You may have seen the headlines or heard about the number of germs on your toothbrush from news reports. Or you may have seen the MythBusters toothbrush test on TV, where they checked on whether your toilet is contaminating your toothbrush. Researchers in England and the United States have confirmed that your toothbrush is likely home to a number of germs. These can include some really nasty bugs like E. coli and Staph bacteria. But, guess what? Most of those germs are coming directly from you using the toothbrush!
How Germs Get on Your Toothbrush
Germs on your toothbrush come from two main sources:
- Your mouth
- The air in the location the toothbrush is kept
Your mouth is naturally home to thousands of germs and bacteria. You pick these up when you breath and eat. The naturally occurring germs and bacteria in your mouth are one of the main reasons you need to brush. Some of those bacteria are the very ones that cause tooth decay if they are not removed from your teeth. The second place your toothbrush gets “dirty” is from where it is stored. Most people store their toothbrushes in the bathroom, which can be a place germs end up floating around in the air. Flushing the toilet can push germs into the air and there are many other activities in the bathroom that can release germs that might eventually end up on your toothbrush.
Can My Toothbrush Make Me Sick?
Here’s the interesting thing. We know there are germs on your toothbrush. We know some of them are germs that can make people sick. But, nobody has really proven that a germ-filled toothbrush will make you sick. When your immune system is healthy, it is pretty good at fighting off the usual germs that tend to end up in your mouth. Your body’s defenses come to the rescue and stop the germs before they make you sick. And since many of the germs that end up on your toothbrush are from your own mouth, they are the same one’s your body fights off daily.
Sometimes, with certain medical conditions, there is a risk of reinfection from your toothbrush. If you are diagnosed with strep throat, for example, your doctor may advise you to throw away your old toothbrush after your antibiotics have had time to start working. If your immune system doesn’t work as well as it should because of some type of disease or disorder, that increases the chances that you could become infected or re-infect yourself from using your toothbrush. But for most people, simple steps are all that is needed to keep your toothbrush reasonably clean and safe to use.
Best Ways to Keep Your Toothbrush Clean
The best ways to keep your toothbrush clean are pretty simple and you are probably already doing most or all of them already. These are the toothbrush care recommendations of the American Dental Association:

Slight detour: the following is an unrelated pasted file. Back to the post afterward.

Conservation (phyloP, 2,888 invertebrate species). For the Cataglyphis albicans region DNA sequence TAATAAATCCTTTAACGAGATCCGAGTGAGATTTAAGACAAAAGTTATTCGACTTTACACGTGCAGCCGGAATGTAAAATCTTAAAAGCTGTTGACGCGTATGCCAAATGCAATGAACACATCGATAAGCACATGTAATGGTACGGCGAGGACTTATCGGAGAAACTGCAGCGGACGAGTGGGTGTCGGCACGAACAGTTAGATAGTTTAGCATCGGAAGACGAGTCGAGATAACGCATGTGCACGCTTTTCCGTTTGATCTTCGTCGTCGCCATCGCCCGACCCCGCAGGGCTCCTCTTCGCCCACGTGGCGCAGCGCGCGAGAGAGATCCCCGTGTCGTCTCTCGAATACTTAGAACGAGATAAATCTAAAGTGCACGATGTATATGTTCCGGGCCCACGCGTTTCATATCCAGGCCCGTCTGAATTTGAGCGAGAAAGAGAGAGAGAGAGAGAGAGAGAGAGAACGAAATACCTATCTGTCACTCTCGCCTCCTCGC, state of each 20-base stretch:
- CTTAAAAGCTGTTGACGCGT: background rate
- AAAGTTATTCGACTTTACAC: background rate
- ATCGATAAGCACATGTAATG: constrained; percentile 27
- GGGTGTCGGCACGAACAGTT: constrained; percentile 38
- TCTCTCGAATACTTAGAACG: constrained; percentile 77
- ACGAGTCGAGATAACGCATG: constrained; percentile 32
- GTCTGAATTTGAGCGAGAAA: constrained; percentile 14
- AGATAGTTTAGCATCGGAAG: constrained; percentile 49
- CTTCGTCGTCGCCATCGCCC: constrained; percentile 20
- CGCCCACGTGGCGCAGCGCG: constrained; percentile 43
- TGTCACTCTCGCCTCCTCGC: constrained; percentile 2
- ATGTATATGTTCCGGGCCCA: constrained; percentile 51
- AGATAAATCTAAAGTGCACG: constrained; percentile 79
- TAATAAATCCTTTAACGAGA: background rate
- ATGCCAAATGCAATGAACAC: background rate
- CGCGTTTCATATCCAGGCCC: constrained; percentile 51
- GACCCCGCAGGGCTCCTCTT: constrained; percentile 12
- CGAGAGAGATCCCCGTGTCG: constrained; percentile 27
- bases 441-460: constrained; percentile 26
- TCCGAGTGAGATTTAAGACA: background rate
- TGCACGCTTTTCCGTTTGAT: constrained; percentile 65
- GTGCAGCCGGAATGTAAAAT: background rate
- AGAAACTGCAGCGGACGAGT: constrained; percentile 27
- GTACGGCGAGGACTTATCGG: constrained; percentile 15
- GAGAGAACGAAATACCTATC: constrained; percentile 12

- Never share a toothbrush with somebody else. The germs their body is used to fighting may not be the one’s your body is used to fighting.
- Rinse your toothbrush with water after using it, then let it air dry. Most people use an upright toothbrush holder (just be sure to clean this regularly).
- Don’t store your toothbrush in a closed container where it doesn’t dry out, as this leads to more rapid growth of microorganisms.
- Replace your toothbrush at least 3-4 times each year. This recommendation is more about making sure your toothbrush continues to do an effective job at cleaning your teeth, but it will also help to reset the amount of germs living on the brush.
Additional Toothbrush Care Tips from Some Health Experts
The University of Arkansas Medical Center adds a few additional recommendations:
- Wash your hands before and after brushing/flossing to prevent spreading germs.
- Replace your toothbrush after a cold or other illness
- Use two toothbrushes and alternate so that each brush has a chance to dry completely before it is used again.
- Don’t share a toothpaste tube with someone who is sick.
What you shouldn’t do is microwave or drop your toothbrush in boiling water. These methods might be great at killing germs, but they also ruin the toothbrush.
What about Sanitizing My Toothbrush?
While the ADA doesn’t recommend that you do anything beyond the steps above. There is some evidence that a few additional steps could decrease the number of microorganisms living on your toothbrush. However, these steps haven’t been proven to reduce your chances of getting sick.
- Replace your toothbrush more often.
- Rinse your toothbrush in antibacterial mouthwash before and/or after brushing. However, the Centers for Disease Control warns that if the same solution is used by multiple people, this could actually lead to cross-contamination and be more harmful than helpful to staying healthy.
- Use a toothbrush sanitizer. These can kill a good number of the microorganisms on your toothbrush, but they are not proven to completely wipe out (sterilize) your toothbrush.
The bad news in all of this is that there are germs everywhere. The good news is that most of these germs won’t actually make you sick. So, you probably don’t need to change your toothbrush care habits too much, if at all. For most people, there is very little chance of ever getting sick from their own toothbrush.
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